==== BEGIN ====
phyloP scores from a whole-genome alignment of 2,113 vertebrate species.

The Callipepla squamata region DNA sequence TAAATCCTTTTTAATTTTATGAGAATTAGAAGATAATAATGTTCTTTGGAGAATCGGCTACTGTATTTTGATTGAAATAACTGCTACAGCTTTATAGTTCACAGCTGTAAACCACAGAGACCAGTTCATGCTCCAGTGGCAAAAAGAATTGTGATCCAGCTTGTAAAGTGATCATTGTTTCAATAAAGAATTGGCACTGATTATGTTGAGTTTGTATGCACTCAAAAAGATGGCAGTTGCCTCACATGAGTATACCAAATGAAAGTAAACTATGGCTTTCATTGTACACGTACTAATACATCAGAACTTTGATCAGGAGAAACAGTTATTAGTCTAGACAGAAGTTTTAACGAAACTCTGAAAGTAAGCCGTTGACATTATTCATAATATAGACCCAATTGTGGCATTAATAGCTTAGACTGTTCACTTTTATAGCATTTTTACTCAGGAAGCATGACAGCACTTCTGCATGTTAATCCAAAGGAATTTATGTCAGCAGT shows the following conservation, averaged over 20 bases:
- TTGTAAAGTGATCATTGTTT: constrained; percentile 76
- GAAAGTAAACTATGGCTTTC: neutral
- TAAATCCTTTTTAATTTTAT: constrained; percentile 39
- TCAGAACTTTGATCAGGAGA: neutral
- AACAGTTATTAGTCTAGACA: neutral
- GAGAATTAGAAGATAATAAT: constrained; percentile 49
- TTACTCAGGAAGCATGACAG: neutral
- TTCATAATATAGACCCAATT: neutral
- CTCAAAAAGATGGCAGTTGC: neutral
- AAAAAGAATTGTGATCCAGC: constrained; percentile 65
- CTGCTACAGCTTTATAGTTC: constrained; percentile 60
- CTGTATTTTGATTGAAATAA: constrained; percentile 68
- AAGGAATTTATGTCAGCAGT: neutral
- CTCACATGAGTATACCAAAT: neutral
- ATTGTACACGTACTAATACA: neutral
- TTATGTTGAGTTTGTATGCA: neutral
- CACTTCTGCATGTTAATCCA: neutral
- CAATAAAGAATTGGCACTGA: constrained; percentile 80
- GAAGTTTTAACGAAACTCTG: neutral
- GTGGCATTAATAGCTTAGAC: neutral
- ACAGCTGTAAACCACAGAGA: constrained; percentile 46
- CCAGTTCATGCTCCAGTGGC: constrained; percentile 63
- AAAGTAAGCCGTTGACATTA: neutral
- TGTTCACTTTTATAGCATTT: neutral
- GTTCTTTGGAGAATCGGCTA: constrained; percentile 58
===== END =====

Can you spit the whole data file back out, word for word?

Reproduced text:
phyloP scores from a whole-genome alignment of 2,113 vertebrate species.

The Callipepla squamata region DNA sequence TAAATCCTTTTTAATTTTATGAGAATTAGAAGATAATAATGTTCTTTGGAGAATCGGCTACTGTATTTTGATTGAAATAACTGCTACAGCTTTATAGTTCACAGCTGTAAACCACAGAGACCAGTTCATGCTCCAGTGGCAAAAAGAATTGTGATCCAGCTTGTAAAGTGATCATTGTTTCAATAAAGAATTGGCACTGATTATGTTGAGTTTGTATGCACTCAAAAAGATGGCAGTTGCCTCACATGAGTATACCAAATGAAAGTAAACTATGGCTTTCATTGTACACGTACTAATACATCAGAACTTTGATCAGGAGAAACAGTTATTAGTCTAGACAGAAGTTTTAACGAAACTCTGAAAGTAAGCCGTTGACATTATTCATAATATAGACCCAATTGTGGCATTAATAGCTTAGACTGTTCACTTTTATAGCATTTTTACTCAGGAAGCATGACAGCACTTCTGCATGTTAATCCAAAGGAATTTATGTCAGCAGT shows the following conservation, averaged over 20 bases:
- TTGTAAAGTGATCATTGTTT: constrained; percentile 76
- GAAAGTAAACTATGGCTTTC: neutral
- TAAATCCTTTTTAATTTTAT: constrained; percentile 39
- TCAGAACTTTGATCAGGAGA: neutral
- AACAGTTATTAGTCTAGACA: neutral
- GAGAATTAGAAGATAATAAT: constrained; percentile 49
- TTACTCAGGAAGCATGACAG: neutral
- TTCATAATATAGACCCAATT: neutral
- CTCAAAAAGATGGCAGTTGC: neutral
- AAAAAGAATTGTGATCCAGC: constrained; percentile 65
- CTGCTACAGCTTTATAGTTC: constrained; percentile 60
- CTGTATTTTGATTGAAATAA: constrained; percentile 68
- AAGGAATTTATGTCAGCAGT: neutral
- CTCACATGAGTATACCAAAT: neutral
- ATTGTACACGTACTAATACA: neutral
- TTATGTTGAGTTTGTATGCA: neutral
- CACTTCTGCATGTTAATCCA: neutral
- CAATAAAGAATTGGCACTGA: constrained; percentile 80
- GAAGTTTTAACGAAACTCTG: neutral
- GTGGCATTAATAGCTTAGAC: neutral
- ACAGCTGTAAACCACAGAGA: constrained; percentile 46
- CCAGTTCATGCTCCAGTGGC: constrained; percentile 63
- AAAGTAAGCCGTTGACATTA: neutral
- TGTTCACTTTTATAGCATTT: neutral
- GTTCTTTGGAGAATCGGCTA: constrained; percentile 58